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  AIC Volume 4, Number 1
In this issue:
  • Wodaski scores 2011 Hubble more...
  • Another AIC board member picked by the AAS more...
  • AAVSO needs your data more...
  • Fewer people travel to dark sites more...

  • Candid photos from AIC 2010 released more...
  • AIC opens 2010 imaging gallery more...
  • Download last year's presentations more...
  • 2011 conference dates detailed more...

  • AIC Honors Ron Wodaski with 2011 Hubble Award

    Considered by many to be the father of modern amateur CCD astronomy, the Board of Directors of the Advanced Imaging Conference is pleased to announce that Ron Wodaski has been selected, by unanimous vote, to receive the 2011 AIC Hubble Award.

    Teacher, writer and astrophotographer, Ron was an early CCD evangelist who left his successful career as a Seattle-based software designer to became one of the hobby's leading experts.

    Published in 2002, Ron's seminal book, The New CCD Astronomy, is considered the hobby's bible by many enthusiasts. Between it's covers, Ron discusses virtually every aspect a budding astrophotographer needs to know- from telescope, mount and camera selection to in depth image processing tutorials. Although now out of print and only available through second hand sources, this tome continues to offer relevant information and has been responsible for providing the confidence many needed to embark on personal voyages of discovery only accessible with an astronomical camera.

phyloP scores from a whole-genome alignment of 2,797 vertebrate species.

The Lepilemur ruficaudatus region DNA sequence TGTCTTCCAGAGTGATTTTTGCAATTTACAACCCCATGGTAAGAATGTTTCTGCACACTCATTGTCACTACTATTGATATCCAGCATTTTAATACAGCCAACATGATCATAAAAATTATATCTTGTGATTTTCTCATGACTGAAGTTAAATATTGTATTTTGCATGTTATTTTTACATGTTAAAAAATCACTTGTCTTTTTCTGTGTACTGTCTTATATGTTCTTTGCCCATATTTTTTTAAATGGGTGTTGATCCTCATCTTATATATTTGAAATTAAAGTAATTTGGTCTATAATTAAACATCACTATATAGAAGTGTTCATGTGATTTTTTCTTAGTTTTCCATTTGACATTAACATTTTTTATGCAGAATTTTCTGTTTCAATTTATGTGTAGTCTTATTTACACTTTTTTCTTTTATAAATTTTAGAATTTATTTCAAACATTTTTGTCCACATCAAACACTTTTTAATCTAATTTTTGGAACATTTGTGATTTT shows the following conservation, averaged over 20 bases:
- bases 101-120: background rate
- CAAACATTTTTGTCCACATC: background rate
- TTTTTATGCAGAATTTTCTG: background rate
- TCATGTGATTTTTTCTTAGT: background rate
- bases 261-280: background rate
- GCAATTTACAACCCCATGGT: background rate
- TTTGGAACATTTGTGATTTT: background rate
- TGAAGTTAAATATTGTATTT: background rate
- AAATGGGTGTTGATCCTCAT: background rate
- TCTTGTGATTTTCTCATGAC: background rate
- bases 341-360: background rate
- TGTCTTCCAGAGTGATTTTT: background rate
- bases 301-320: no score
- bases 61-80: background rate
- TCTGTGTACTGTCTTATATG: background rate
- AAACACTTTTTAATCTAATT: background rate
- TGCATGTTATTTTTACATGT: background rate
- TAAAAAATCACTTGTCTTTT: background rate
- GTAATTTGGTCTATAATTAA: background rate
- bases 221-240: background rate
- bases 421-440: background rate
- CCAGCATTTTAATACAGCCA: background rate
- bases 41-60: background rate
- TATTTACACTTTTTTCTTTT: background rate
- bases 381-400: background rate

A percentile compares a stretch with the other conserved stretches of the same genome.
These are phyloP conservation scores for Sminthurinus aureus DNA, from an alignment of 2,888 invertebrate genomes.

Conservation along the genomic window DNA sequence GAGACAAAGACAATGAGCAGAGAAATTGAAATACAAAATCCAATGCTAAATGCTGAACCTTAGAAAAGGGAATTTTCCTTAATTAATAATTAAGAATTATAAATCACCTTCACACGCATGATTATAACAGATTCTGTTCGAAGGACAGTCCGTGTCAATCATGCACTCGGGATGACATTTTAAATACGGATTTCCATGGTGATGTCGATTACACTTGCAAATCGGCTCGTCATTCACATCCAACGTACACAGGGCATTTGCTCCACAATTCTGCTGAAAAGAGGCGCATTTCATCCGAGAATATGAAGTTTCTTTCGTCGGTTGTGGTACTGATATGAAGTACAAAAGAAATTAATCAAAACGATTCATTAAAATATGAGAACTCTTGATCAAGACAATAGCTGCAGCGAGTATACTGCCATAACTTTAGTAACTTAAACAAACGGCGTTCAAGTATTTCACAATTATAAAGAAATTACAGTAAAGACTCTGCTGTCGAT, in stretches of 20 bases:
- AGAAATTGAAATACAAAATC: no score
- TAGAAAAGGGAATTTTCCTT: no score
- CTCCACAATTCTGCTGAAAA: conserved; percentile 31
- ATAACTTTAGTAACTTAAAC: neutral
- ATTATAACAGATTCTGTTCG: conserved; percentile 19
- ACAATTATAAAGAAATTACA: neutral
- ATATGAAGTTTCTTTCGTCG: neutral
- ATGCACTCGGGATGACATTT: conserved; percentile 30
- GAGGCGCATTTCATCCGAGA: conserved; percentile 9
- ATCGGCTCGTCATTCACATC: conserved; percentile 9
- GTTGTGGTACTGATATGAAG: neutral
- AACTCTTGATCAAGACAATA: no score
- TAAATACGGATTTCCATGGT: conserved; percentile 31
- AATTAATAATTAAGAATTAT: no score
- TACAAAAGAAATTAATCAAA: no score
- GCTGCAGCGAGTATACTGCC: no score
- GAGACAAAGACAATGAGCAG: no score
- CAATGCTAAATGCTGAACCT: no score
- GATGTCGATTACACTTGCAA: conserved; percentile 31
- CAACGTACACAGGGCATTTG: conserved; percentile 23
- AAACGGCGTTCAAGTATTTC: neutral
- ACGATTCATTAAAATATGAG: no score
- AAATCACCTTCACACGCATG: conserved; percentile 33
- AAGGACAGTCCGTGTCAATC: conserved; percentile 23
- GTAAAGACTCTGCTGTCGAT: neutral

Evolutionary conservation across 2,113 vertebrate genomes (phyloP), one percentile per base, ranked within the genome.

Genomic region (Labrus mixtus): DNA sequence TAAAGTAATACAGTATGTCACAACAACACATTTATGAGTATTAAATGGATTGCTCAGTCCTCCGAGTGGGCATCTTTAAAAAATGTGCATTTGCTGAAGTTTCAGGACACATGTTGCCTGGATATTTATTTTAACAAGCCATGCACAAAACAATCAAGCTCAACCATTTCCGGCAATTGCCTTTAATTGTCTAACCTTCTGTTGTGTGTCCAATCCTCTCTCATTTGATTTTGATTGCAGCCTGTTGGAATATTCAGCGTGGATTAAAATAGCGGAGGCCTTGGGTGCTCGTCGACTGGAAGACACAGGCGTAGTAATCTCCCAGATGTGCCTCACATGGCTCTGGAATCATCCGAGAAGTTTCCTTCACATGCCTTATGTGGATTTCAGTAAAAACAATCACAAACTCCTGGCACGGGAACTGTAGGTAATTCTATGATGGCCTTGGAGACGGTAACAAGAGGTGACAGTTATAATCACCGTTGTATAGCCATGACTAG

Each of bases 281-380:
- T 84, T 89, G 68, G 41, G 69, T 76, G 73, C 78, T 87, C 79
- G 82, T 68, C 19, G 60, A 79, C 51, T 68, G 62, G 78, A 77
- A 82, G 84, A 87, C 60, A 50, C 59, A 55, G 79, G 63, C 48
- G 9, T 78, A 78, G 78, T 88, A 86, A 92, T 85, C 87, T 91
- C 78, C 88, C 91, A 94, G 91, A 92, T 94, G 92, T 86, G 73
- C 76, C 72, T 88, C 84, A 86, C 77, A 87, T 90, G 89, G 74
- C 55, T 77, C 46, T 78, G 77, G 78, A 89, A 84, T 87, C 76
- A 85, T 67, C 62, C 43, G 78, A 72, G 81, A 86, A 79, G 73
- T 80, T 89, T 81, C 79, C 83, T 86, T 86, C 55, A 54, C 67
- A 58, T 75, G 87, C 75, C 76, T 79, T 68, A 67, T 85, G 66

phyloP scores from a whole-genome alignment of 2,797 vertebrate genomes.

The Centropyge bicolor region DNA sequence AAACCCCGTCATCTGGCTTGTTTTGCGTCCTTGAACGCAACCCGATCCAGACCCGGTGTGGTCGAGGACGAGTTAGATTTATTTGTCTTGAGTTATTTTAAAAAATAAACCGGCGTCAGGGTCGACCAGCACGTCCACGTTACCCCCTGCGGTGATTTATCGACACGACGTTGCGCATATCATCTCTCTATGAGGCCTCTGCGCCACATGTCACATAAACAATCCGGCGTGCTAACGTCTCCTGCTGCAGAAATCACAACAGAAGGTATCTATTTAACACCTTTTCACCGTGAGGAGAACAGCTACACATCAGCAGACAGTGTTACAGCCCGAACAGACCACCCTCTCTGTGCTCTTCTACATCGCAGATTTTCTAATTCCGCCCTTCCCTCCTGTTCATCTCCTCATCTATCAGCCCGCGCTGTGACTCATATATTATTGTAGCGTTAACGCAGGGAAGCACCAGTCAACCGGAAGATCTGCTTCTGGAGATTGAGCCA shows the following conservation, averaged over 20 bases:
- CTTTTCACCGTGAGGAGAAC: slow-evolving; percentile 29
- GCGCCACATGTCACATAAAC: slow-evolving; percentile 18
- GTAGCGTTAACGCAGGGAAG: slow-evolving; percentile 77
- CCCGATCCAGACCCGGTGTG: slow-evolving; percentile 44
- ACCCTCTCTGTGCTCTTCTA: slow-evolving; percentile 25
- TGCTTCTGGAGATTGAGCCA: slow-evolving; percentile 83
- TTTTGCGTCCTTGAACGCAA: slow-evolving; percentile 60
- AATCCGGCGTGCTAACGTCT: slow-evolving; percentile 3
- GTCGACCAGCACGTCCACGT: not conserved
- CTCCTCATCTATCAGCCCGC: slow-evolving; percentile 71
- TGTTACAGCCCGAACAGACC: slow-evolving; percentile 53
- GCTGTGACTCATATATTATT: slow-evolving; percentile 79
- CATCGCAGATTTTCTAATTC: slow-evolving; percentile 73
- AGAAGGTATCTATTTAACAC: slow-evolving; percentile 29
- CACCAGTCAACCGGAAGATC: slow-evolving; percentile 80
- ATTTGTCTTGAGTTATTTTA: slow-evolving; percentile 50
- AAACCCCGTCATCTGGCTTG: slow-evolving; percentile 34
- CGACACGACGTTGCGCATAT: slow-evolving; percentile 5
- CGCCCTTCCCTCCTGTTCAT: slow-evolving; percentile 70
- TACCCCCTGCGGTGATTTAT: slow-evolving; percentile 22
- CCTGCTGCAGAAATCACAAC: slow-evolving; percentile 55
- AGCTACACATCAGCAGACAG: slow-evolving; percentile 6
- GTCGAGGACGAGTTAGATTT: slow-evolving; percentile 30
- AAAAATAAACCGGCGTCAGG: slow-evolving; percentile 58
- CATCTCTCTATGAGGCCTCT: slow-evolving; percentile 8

His follow-up manual, written in association with AIC's 2010 Hubble recipient,
    Russ Croman, The NewAstro Zone System for Astro Imaging picked up where the first book ended. It offered advanced processing techniques based on a ground breaking concept that identified three fundamental histogram regions, or zones.

    Many of today's best imagers owe their humble beginnings to the information Ron crammed into these books.

    Ron was one of the first to promote remote access to an ideally located large telescope when he opened the Black Bird Observatory situated under dark, pristine New Mexico skies. It featured a 20-inch RCOS instrument and large format SBIG camera that was operable with a common Internet browser from anywhere in the world for a modest hourly fee.
    The Hubble Award is presented to those individuals who have demonstrated significant and sustained contributions to the astro-photography community over a period of years. Production of fine images is only one criteria but certainly not the most important factor that is considered. Popularization through public outreach, technical innovation, scientific contributions and selfless direct support to other imagers also represent key criteria that justify designation as a Hubble Award recipient.


    Today, Ron is Director of the Tzec Maun Foundation, a non-profit organization offering students and researchers free access to a variety of high quality astronomical instruments located in New Mexico and Australia. The long anticipated centerpiece of the Foundation's optical collection will be a state of the art, one meter telescope located in a refurbished former government tracking station. Tzec Maun co-sponsors the annual award of two scholarships covering the cost of travel, lodging and registration to attend AIC for one selected student and educator.